Misi is the restaurant in 2018 that made the largest impression on me. The unofficial tagline here is “keep it simple” which is exactly what it does, to an extent. To me the concept of simplicity came through in the structure of the menu, which consists of 10 vegetables and 10 pastas. What was not simple however was the caliber of food- every single thing I tasted quite ‘simply’ blew my mind. The charred marinated peppers, marjoram, whipped ricotta crostini was jaw dropping and the whole roasted eggplant with calabrian chilie, lemon and olive oil made my eyes tear.
Lilia delivers in a huge way too, churning out even more pasta, more veggies, and adding meat and fish in the form of things like grilled scallops, walnuts and yoghurt and fettuccine with spicy lamb sausage and tomato passato. Make sure both of Missy Robbin’s killer restaurants are on your to-go-to list.
La Mercerie Café
I found La Mercerie Cafe to be incredibly impressive. I’m not sure I was expecting the caliber of food to be quite so outstanding in this half high-end homestore half French cafe, but spending an afternoon there was a truly lovely experience. The gigantic buckwheat crepe stuffed with aged comte cheese and a sunny side up egg was my personal menu favorite.
There aren’t an abundance of Manhattan based restaurants that have towering ceilings, sweeping brightly colored spaces (yellow comes through here in the most welcoming of ways) and food that shines brilliantly and consistently. Upland has been around for about five years now, and is one of these places. Its popularity, and quality of its to die for cacio y pepe, do not seem to be slowing down either.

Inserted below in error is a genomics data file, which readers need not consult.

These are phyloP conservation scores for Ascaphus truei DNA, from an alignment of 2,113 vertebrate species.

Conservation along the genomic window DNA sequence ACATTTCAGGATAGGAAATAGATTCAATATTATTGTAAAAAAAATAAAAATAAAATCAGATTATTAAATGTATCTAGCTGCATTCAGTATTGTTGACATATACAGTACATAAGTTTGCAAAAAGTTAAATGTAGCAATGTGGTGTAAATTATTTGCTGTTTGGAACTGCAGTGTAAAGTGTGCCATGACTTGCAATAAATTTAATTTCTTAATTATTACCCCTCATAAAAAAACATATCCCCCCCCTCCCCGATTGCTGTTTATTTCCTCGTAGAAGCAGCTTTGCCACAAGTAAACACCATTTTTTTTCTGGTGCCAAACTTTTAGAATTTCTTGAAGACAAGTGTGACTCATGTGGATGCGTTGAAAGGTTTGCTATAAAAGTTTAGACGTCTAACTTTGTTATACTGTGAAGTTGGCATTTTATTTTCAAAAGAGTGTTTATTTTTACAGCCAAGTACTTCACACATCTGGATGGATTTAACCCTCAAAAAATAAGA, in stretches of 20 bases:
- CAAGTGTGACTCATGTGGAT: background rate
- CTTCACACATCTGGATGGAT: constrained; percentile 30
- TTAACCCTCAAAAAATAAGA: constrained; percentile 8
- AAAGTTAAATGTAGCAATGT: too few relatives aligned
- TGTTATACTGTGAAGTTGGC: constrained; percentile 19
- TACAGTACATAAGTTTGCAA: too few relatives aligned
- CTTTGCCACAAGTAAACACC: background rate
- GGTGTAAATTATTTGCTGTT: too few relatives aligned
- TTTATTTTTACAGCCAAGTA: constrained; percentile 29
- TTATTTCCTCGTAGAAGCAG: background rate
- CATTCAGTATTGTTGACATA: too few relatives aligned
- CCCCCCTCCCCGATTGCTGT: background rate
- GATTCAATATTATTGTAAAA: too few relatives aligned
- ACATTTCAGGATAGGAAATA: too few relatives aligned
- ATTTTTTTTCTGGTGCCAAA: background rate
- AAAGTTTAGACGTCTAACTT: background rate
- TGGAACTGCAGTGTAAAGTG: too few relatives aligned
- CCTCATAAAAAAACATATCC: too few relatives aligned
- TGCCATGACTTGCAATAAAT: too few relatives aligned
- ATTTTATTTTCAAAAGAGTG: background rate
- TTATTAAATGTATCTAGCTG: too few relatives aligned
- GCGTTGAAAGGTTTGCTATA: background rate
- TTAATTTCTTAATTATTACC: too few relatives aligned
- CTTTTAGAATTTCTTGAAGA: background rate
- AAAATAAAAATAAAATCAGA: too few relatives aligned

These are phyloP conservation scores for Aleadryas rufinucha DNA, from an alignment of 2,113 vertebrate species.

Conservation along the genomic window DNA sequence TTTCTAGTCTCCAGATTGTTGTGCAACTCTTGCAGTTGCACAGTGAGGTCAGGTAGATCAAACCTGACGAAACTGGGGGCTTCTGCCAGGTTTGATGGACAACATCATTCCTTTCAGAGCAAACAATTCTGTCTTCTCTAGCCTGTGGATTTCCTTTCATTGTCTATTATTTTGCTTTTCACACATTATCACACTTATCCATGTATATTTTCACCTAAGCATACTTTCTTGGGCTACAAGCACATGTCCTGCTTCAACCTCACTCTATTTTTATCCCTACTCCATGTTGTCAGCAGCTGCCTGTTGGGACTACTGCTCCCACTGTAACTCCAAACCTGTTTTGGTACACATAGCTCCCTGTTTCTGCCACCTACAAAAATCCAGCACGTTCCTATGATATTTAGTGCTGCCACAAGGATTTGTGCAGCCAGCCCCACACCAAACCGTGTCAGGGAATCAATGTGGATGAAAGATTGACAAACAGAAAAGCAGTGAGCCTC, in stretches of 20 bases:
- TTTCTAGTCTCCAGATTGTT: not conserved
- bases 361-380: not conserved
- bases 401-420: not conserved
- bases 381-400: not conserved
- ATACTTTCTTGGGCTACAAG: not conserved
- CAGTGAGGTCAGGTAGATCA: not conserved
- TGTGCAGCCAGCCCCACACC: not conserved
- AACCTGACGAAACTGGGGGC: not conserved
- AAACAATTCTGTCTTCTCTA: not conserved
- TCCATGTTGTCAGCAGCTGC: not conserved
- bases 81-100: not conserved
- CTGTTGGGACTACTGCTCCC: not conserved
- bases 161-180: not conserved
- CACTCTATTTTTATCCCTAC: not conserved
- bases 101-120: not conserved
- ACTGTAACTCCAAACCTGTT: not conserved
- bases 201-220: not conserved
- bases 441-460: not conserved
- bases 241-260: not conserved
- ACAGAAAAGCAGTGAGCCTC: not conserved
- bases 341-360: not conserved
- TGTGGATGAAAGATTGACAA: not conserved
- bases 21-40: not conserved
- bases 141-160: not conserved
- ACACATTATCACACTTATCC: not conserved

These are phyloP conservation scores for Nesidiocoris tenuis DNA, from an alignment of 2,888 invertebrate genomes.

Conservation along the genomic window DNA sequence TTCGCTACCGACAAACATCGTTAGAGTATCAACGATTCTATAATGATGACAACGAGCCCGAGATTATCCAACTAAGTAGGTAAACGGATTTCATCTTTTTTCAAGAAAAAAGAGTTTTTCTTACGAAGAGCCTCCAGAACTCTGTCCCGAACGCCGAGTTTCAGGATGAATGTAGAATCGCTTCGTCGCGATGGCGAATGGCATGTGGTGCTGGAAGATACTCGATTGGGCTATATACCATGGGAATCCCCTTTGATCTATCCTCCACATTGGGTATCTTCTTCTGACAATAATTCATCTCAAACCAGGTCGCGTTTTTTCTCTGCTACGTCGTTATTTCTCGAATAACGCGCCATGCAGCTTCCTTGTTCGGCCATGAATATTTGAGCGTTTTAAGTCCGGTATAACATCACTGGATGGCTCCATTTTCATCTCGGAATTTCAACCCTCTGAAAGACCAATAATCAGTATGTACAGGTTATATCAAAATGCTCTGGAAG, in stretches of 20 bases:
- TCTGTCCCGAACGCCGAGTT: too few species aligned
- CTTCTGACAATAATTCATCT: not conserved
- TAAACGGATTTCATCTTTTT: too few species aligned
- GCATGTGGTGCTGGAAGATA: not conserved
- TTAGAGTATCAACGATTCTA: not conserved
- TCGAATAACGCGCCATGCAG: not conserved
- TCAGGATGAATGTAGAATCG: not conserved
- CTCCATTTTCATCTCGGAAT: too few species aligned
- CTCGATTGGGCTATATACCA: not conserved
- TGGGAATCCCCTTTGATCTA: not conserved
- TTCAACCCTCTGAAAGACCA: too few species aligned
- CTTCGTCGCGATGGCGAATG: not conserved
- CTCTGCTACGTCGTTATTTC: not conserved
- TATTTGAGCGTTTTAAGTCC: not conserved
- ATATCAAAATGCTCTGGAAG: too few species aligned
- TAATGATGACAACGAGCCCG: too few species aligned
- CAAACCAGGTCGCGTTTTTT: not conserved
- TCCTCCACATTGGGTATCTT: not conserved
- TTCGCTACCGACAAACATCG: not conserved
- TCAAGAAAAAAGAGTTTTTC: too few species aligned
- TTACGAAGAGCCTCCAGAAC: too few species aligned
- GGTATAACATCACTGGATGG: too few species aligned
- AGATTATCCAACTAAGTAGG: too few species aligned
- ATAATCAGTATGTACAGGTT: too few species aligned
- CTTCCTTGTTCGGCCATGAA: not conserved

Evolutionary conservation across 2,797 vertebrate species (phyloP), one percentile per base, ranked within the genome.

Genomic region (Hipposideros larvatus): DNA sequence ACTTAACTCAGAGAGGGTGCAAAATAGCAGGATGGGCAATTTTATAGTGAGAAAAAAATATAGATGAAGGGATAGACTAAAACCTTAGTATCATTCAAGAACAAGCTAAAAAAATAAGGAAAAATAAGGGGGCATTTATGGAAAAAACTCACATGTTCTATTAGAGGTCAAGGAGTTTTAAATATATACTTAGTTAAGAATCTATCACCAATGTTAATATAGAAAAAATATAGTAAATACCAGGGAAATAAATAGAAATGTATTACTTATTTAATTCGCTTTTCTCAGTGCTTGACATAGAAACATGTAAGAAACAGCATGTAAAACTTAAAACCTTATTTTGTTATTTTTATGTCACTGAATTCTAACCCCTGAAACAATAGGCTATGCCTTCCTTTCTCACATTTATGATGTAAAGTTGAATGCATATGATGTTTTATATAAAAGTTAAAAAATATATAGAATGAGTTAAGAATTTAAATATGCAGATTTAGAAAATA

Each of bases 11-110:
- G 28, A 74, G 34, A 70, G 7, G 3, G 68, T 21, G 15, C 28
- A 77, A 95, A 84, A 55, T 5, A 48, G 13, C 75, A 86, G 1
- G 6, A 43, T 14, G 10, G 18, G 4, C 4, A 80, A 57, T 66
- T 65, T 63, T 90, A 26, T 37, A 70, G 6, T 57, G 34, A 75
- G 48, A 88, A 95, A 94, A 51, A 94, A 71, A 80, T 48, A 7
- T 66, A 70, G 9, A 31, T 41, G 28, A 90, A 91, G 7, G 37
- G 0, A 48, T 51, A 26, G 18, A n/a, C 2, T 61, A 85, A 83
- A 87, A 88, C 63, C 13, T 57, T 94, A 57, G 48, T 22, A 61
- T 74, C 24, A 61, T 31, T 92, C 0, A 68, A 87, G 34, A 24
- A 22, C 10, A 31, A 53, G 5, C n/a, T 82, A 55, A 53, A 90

Pasquale Jones is located on what, in my opinion, is another one of the best corners in all of Manhattan. Smack in the center of charming Nolita, the second restaurant from the team behind Charlie Bird has a central focus on its wine, with the wood burning stove coming in a quick runner up. The clam pie is a steady crowd favorite, and the warm braised leeks with toasted walnut and parmigiano reggiano as well as the pumpkin cappellacci pasta with chestnut, sage and brown butter are my particular highlights.
I’m about to make a huge statement, and it is one that I have stood by firmly for years now. Rockaway Taco, which is essentially a large open air beach bar a couple of blocks back from the sand itself, is home to the single best fish taco in greater New York City. I know that is bold, but for me, and I know for many, it is true. Everything that I love about a taco exists here on the outskirts of Queens in Far Rockaway- jumbo lightly fried portions of the fish itself, topped with the perfect mix of cabbage, radishes, spicy aioli sauce and guacamole to compliment.
Chez Ma Tante